And then she presents her conclusion: “We are all fighting. To breathe. To reconcile ourselves with ourselves. In other words, to gain the most (in independence and freedom) and lose the least (by maintaining our family ties). A tactical choice born of a consciousness of the fragile equilibrium and the experience of suffering. In this context, the idea of feminism as chocolate makes complete sense: the indigenous man is not the main enemy. The radical critique of indigenous patriarchy is a luxury.”

And here is where we depart from each other. I am speaking as an activist, a father, a husband, a son.

As a father I don’t want my daughter to be treated like trash by any man: black, white, Muslim, Hindu etc. I want my daughter to be treated with the love and respect that I and my wife have raised her with. So, if in our struggle and our community she is not treated as she should, then it is our task as a community to educate our men to treat our daughters with love and respect. That is what any father would want, and those who do not want it, should be confronted with the values of our culture. There is no need to go anywhere else. There is enough in our traditions that celebrates the love of fathers for their daughters.

As a husband I want to live a life full of love for my wife. I want to share her dreams and hopes and do whatever I can to help her realize them, not because of an ideology (feminism), but because I love her. I want to share the burden of life with her, be it the burden of a household or the burden of pain and sorrow of life. And to the husbands in our community who don’t want to share the dreams, hopes and burden of their wives, we should ask them: do you truly love your wife? And if not: are you really a patriarch?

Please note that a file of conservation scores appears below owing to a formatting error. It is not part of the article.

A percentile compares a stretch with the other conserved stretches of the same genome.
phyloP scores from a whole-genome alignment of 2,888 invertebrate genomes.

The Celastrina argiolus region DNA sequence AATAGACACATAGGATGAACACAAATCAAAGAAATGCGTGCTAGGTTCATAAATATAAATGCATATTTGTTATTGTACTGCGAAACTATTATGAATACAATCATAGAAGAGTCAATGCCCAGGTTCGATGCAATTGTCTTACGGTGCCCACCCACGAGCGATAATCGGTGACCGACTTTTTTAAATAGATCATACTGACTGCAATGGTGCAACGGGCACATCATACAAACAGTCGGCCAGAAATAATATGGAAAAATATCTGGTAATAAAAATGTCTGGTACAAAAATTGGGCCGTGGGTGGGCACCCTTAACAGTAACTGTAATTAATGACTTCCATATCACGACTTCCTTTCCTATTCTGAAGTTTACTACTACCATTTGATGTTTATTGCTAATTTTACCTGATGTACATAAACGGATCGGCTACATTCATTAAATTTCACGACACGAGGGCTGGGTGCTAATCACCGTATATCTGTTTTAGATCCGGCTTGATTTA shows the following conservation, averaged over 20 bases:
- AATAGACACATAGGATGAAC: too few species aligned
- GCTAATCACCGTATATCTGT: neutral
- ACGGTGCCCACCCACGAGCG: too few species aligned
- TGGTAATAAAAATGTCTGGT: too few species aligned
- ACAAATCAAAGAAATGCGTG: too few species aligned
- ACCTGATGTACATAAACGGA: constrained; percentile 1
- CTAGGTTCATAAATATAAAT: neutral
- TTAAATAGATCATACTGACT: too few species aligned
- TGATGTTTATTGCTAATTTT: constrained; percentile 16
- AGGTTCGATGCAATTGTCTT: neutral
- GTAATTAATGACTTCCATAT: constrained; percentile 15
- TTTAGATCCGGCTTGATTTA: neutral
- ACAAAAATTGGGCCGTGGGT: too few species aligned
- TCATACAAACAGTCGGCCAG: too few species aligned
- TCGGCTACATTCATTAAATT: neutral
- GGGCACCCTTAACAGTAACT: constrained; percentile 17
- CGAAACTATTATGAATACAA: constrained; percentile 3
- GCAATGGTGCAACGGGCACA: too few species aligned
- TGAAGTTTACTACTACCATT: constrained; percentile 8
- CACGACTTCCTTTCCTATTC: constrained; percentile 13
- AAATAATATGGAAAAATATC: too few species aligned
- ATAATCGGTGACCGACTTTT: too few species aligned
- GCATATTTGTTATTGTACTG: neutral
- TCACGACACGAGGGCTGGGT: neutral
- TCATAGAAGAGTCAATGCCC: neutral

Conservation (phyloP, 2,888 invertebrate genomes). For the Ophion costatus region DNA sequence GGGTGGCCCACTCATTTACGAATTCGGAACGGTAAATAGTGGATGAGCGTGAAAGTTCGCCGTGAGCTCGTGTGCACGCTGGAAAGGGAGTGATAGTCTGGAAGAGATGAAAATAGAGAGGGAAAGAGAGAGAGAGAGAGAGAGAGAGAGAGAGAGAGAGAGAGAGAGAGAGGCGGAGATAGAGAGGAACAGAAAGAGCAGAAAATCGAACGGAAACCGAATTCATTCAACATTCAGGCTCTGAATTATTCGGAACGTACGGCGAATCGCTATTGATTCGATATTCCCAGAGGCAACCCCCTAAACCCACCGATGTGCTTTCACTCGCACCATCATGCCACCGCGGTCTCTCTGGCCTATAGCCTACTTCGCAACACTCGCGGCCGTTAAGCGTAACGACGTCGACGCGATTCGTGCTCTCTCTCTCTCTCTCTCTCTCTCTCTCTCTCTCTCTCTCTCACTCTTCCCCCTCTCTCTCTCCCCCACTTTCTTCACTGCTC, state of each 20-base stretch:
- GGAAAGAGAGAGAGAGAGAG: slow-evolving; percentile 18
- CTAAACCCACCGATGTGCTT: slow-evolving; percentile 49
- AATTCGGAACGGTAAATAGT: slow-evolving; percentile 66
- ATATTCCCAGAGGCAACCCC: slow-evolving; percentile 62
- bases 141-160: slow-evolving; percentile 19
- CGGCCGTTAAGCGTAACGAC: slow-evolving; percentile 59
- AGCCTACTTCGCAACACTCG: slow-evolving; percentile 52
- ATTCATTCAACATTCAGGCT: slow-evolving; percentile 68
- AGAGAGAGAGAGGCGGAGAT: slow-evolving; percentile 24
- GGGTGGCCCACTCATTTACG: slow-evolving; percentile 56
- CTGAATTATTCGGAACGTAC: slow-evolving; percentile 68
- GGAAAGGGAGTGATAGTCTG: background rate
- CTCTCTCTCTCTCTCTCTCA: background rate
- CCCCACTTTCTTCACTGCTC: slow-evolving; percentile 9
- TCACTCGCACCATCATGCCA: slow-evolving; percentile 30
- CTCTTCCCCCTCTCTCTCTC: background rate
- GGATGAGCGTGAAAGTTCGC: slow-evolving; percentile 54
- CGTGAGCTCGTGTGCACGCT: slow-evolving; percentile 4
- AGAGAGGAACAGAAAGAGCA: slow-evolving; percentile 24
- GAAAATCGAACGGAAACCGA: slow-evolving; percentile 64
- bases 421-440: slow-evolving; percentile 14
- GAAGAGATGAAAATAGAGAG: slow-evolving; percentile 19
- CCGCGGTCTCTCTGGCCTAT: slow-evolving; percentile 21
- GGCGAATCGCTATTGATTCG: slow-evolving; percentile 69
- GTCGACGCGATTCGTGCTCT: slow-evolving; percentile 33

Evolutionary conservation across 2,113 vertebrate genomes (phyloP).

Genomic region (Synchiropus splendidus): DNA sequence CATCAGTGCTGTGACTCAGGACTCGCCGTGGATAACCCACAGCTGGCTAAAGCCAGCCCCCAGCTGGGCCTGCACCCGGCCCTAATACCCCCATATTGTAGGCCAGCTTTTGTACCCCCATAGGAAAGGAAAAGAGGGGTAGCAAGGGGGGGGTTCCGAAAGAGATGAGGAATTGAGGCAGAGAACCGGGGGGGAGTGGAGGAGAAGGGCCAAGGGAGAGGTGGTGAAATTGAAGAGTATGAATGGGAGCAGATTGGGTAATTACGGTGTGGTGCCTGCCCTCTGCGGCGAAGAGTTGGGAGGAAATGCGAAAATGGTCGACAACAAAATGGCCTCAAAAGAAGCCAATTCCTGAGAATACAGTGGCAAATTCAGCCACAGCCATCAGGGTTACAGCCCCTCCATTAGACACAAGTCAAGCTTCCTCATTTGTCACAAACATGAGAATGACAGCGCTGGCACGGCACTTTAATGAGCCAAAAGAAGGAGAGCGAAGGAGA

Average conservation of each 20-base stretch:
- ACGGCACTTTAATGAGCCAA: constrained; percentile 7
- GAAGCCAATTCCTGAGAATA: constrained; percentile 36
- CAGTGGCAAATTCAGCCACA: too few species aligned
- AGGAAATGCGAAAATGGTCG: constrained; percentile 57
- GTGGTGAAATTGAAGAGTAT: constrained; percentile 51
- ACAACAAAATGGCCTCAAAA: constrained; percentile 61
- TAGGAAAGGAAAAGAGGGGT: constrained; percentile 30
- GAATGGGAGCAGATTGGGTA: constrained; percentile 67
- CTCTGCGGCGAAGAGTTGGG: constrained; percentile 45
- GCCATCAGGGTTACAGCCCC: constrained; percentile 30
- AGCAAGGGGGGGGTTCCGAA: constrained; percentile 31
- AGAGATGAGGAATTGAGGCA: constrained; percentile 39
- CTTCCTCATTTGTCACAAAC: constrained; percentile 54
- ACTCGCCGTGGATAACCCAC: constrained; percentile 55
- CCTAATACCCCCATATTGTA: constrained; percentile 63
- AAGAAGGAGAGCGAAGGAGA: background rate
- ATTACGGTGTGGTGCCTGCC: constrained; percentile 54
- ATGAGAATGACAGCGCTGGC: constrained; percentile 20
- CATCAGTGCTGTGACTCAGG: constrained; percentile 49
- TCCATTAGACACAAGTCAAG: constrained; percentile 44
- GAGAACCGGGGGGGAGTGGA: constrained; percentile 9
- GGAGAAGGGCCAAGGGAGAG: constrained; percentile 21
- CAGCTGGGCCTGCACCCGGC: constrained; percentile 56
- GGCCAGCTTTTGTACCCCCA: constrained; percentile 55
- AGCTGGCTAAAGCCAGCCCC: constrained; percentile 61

There is enough in our traditions that celebrates the love of husbands for their wives. There is no need to go anywhere else.

As a son I know what sacrifices my mother had to make to enable me to go to school and to grow as a man. How can I forget these sacrifices given out of love for her son? As gratitude, not in compliance with an ideology, I would like to say to my deceased mother: I wish I could have done more for you to make your dreams and hopes come to life. There is enough in our traditions that celebrates the love of sons for their mother. There is no need to go anywhere else.

So as a brother to a sister I would like to say to Houria: Dear sister, a radical critique of indigenous patriarchy is not a luxury, it is a necessity. We should demand from our men that they treat our daughters like jewels, our wives as diamonds and our mothers as gold. We should develop programs and educate our men based on our traditions, stories and experiences that celebrate the relationship between father and daughter, husband and wife, son and mother, brother and sister. We don’t need to look at white racist feminism. There is a struggle to be waged against patriarchy that can not wait until freedom for the community is realized. Because if in the process of realizing the freedom for the community my daughter’s freedom to blossom as a human being is being denied, then something is really very wrong in our struggle.


Sandew Hira is an activist and intellectual from the Surinamese community in Holland working on decolonizing the mind. He has published more than 20 books. He is director of the International Institute for Scientific Research  in The Hague, Holland.